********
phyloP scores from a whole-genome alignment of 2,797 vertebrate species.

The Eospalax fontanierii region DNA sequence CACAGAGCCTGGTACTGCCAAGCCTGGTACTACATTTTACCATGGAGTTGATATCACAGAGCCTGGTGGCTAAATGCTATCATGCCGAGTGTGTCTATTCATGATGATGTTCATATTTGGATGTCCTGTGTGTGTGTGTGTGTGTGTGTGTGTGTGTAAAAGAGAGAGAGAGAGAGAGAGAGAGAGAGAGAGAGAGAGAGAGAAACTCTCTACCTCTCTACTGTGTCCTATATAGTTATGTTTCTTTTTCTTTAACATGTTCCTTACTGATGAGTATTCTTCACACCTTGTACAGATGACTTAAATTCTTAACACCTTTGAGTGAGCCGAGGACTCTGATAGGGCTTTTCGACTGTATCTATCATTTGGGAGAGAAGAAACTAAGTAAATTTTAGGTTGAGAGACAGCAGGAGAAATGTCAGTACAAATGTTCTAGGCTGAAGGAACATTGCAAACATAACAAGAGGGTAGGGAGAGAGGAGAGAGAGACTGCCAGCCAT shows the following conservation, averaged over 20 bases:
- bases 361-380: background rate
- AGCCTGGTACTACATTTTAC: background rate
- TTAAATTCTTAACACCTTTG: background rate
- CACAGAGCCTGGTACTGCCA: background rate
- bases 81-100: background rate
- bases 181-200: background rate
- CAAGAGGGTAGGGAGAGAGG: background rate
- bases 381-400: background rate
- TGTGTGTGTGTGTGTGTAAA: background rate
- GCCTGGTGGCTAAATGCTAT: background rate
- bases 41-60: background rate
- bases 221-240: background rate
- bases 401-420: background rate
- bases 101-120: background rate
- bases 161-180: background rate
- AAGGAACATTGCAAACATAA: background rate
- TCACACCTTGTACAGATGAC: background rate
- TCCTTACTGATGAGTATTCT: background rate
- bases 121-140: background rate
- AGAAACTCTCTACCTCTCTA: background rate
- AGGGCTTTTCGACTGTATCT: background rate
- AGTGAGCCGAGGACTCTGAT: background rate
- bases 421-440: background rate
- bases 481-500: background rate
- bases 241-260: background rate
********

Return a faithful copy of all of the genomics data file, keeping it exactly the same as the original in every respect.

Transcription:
phyloP scores from a whole-genome alignment of 2,797 vertebrate species.

The Eospalax fontanierii region DNA sequence CACAGAGCCTGGTACTGCCAAGCCTGGTACTACATTTTACCATGGAGTTGATATCACAGAGCCTGGTGGCTAAATGCTATCATGCCGAGTGTGTCTATTCATGATGATGTTCATATTTGGATGTCCTGTGTGTGTGTGTGTGTGTGTGTGTGTGTGTAAAAGAGAGAGAGAGAGAGAGAGAGAGAGAGAGAGAGAGAGAGAGAAACTCTCTACCTCTCTACTGTGTCCTATATAGTTATGTTTCTTTTTCTTTAACATGTTCCTTACTGATGAGTATTCTTCACACCTTGTACAGATGACTTAAATTCTTAACACCTTTGAGTGAGCCGAGGACTCTGATAGGGCTTTTCGACTGTATCTATCATTTGGGAGAGAAGAAACTAAGTAAATTTTAGGTTGAGAGACAGCAGGAGAAATGTCAGTACAAATGTTCTAGGCTGAAGGAACATTGCAAACATAACAAGAGGGTAGGGAGAGAGGAGAGAGAGACTGCCAGCCAT shows the following conservation, averaged over 20 bases:
- bases 361-380: background rate
- AGCCTGGTACTACATTTTAC: background rate
- TTAAATTCTTAACACCTTTG: background rate
- CACAGAGCCTGGTACTGCCA: background rate
- bases 81-100: background rate
- bases 181-200: background rate
- CAAGAGGGTAGGGAGAGAGG: background rate
- bases 381-400: background rate
- TGTGTGTGTGTGTGTGTAAA: background rate
- GCCTGGTGGCTAAATGCTAT: background rate
- bases 41-60: background rate
- bases 221-240: background rate
- bases 401-420: background rate
- bases 101-120: background rate
- bases 161-180: background rate
- AAGGAACATTGCAAACATAA: background rate
- TCACACCTTGTACAGATGAC: background rate
- TCCTTACTGATGAGTATTCT: background rate
- bases 121-140: background rate
- AGAAACTCTCTACCTCTCTA: background rate
- AGGGCTTTTCGACTGTATCT: background rate
- AGTGAGCCGAGGACTCTGAT: background rate
- bases 421-440: background rate
- bases 481-500: background rate
- bases 241-260: background rate